When Richard Branson – one of the wealthiest and most successful businessmen on the planet – was hospitalised in a cycling accident, we’d have forgiven him for hiding away, concealing his battered and bloodied face from the world. Instead, and perhaps unsurprisingly given his history of cultivating such a very public persona, Branson told his story in breathless detail, accompanied by gory images of purple bruises and bleeding cuts.
We can’t fail to invest emotionally in a high stakes tale packed with drama, so it matters little that Branson wasn’t actually trying to sell us anything.
Instead, telling his story had the effect of humanising the Virgin brand, propagating its culture of transparency and reminding us that at the heart of this vast empire is a silver-haired guy just as capable of taking a tumble from his bike as the rest of us.
Of course, telling stories is an ancient tradition as old as cave paintings.
In the digital age, advanced storytelling techniques used as part of a video marketing strategy allow us to move away from the blunt instrument of product-led content to a more sophisticated approach based on creating emotional connections with our audience.
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Some sectors (charities, for example) lend themselves readily to purposeful, emotional storytelling, but in skilful hands even more mundane categories such as financial services can tell stories that strike a powerful chord.
Two stories can be very different but most stories will follow pretty strict rules and are structured much the same way. You can see this storytelling structure at work in any film, TV drama or work of literary fiction and creating brand or message based storytelling isn’t really that different. Let’s look at each element in turn.
The Quest (or Desire)
The quest is the key goal or want of your story or, more usually, its key character – the hero.
‘Lowly farm hand must rescue beautiful princess from evil dictator’ is a story trope that has been recycled over and over in countless forms over many centuries. It also happens to be the central quest of a movie which sparked the most successful film franchise of all time – Star Wars.
Obviously, the quest doesn’t have to be something as spectacularly tangible as blowing up the Death Star. Crucially, your story’s hero should be relatable, likeable and someone we want to see succeed. Better still – make the customer the star. In this show, your brand and product should take at most a supporting role. Consider making yourself the helper, not the hero, and save your ‘appearance’ for the emotional climax.
Princess needs rescuing. Boy rescues princess. The end.
Not much of a story, is it?
Obstacles create conflict, or drama. As an audience, we invest in the hero’s plight as he or she attempts to surmount the difficulties thrown in their path. We share their highs and lows as they pursue their key goal.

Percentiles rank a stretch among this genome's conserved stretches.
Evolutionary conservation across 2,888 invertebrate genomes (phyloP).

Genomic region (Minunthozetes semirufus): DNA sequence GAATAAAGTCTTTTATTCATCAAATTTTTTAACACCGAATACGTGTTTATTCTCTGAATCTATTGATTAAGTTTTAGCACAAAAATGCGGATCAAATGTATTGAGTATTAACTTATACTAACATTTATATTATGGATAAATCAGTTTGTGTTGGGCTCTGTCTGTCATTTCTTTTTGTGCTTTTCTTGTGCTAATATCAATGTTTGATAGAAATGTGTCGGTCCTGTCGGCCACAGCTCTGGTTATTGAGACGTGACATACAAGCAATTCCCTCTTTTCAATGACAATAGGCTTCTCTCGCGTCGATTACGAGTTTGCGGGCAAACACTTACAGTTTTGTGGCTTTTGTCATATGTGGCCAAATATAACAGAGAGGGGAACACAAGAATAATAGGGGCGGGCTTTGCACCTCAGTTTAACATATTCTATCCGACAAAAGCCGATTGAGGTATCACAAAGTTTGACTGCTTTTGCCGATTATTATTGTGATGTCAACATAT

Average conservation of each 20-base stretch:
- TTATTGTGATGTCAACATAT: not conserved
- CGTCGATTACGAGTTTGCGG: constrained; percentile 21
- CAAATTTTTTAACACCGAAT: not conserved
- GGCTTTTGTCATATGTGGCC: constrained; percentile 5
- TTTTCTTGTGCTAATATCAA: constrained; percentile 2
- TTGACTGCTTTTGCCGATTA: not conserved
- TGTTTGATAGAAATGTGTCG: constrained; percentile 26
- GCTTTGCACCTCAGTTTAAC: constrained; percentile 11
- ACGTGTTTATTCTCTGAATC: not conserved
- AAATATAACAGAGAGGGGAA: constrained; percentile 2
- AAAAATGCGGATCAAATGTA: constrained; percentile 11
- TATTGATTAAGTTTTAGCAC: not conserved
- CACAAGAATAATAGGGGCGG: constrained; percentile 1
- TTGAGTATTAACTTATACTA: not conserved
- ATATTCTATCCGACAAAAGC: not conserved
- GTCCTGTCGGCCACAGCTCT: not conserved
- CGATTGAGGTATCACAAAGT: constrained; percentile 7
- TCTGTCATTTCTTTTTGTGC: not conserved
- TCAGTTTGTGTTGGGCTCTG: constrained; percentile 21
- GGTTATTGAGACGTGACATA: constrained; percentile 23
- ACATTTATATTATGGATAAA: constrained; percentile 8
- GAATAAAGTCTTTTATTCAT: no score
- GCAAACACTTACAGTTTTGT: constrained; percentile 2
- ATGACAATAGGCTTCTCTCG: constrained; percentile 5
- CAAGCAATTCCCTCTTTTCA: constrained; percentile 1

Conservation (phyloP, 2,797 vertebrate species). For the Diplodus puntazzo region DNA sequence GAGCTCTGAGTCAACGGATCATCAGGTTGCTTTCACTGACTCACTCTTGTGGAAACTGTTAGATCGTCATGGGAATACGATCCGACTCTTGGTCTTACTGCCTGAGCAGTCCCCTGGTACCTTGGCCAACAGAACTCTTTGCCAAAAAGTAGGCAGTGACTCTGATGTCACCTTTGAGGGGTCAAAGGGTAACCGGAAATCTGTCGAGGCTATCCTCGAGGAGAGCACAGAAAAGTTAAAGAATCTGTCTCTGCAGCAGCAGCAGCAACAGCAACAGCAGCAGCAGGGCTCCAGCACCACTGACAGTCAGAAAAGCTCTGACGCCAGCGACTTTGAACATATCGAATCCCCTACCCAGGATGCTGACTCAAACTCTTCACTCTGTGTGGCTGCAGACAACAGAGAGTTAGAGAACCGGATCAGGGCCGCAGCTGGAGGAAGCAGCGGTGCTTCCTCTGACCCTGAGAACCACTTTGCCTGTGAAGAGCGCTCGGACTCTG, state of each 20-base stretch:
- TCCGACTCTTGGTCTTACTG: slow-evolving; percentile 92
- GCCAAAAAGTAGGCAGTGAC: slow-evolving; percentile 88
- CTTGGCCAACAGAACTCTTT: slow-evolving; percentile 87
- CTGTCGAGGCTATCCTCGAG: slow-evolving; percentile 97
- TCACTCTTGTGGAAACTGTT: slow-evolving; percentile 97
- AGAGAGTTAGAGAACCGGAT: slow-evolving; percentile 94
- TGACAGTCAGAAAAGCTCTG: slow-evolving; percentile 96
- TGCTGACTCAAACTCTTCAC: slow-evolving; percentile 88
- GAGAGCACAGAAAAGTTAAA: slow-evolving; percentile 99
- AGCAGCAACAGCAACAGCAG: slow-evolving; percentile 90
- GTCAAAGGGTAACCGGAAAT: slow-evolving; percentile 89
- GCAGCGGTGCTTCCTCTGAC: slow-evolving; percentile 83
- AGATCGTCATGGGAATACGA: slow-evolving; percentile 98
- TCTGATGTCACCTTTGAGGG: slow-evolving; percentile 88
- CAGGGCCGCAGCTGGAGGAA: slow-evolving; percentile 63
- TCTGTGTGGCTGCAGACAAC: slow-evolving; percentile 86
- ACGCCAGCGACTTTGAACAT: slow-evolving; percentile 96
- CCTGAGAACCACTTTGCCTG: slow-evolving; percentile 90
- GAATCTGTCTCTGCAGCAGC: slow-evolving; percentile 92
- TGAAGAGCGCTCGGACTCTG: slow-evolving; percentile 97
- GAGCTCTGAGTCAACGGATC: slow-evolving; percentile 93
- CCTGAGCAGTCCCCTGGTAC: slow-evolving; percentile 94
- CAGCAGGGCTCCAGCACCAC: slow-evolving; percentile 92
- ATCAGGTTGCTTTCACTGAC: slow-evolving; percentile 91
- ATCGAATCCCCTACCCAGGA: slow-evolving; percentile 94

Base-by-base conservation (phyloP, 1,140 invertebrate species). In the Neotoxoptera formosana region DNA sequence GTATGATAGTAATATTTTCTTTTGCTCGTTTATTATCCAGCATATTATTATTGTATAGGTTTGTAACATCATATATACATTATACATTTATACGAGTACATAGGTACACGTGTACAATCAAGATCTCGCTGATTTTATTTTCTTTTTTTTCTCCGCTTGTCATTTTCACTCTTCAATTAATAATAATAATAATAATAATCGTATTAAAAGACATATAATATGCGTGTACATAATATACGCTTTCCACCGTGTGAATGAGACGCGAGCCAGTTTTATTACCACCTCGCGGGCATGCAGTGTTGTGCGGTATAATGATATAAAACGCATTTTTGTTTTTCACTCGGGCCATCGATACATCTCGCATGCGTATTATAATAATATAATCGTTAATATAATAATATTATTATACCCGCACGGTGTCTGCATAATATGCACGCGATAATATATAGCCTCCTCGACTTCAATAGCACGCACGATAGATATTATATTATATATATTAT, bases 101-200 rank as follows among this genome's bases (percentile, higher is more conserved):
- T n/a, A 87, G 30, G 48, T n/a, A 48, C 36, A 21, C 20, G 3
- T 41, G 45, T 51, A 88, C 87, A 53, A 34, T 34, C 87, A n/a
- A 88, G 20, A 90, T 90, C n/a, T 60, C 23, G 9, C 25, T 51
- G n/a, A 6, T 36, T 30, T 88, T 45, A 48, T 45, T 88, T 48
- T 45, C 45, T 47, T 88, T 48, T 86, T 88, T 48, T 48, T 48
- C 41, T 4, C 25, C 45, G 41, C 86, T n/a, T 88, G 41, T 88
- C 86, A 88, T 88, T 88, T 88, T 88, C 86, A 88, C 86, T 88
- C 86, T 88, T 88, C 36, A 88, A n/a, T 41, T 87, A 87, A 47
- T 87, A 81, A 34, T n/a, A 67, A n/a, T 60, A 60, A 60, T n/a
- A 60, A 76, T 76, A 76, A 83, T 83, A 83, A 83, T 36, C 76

In film, the main obstacle is often the bad guy. In branded content, it might be a problem which our product or service can handily resolve. In the 2016 John Lewis Christmas ad, it is simply a pane of glass preventing a bouncy dog from playing on a trampoline.
Stakes are vital if we want our audience to invest in our hero’s quest. After all, if there’s nothing at stake – if nothing happens to our hero if he or she fails – why should we bother watching?
You might think about your target customer’s nightmare scenario, and the consequences of them failing to achieve their goal, as a starting point. The key thing about stakes however, is that they need to be big. Make them matter, to both the protagonist and the audience. This is crucial to evoking an emotional connection in your audience. If the viewer can’t empathise with your protagonist’s plight should they fail in their task, then that connection will remain elusive.
A good story begins with a quest (or question) and escalates through a series of increasingly difficult obstacles to the climax. This is where the viewer’s emotional investment pays off and the dramatic conflict initiated at the start of your story is resolved. Typically, it is the moment your hero triumphantly achieves their goal.
The Emotional Resolution
As well as the narrative pay off, our story needs an emotional resolution. This is the heart of our story, it’s what our tale is really about. The emotional climax can be a difficult concept for novice storytellers to wrap their heads around, and it might help to think about what brand values you want to express.
Tying the emotional resolution to your brand or product in some way, without destroying that emotional investment is a subtle art form. Go in to hard and you risk bursting the bubble and coming across like a salesman. Too subtle though and you risk losing your message entirely and leaving your audience wondering what that was all about.
Check out this Turkish airlines ad to see how skilfully the company’s brand message is tied to the story’s emotional resolution.
It may be the story’s end, but it doesn’t have to be the end of your story.
We are hard-wired to feel stories. Told skilfully, stories create a kind of immersive, empathic experience that commands us to react in some way. That may take the form of something as simple as sharing in a social network or telling a friend. Or it might involve a trip to a car showroom to buy that dream motor.
If you’ve done your job well you’ll have your audience on the hook for all your future stories.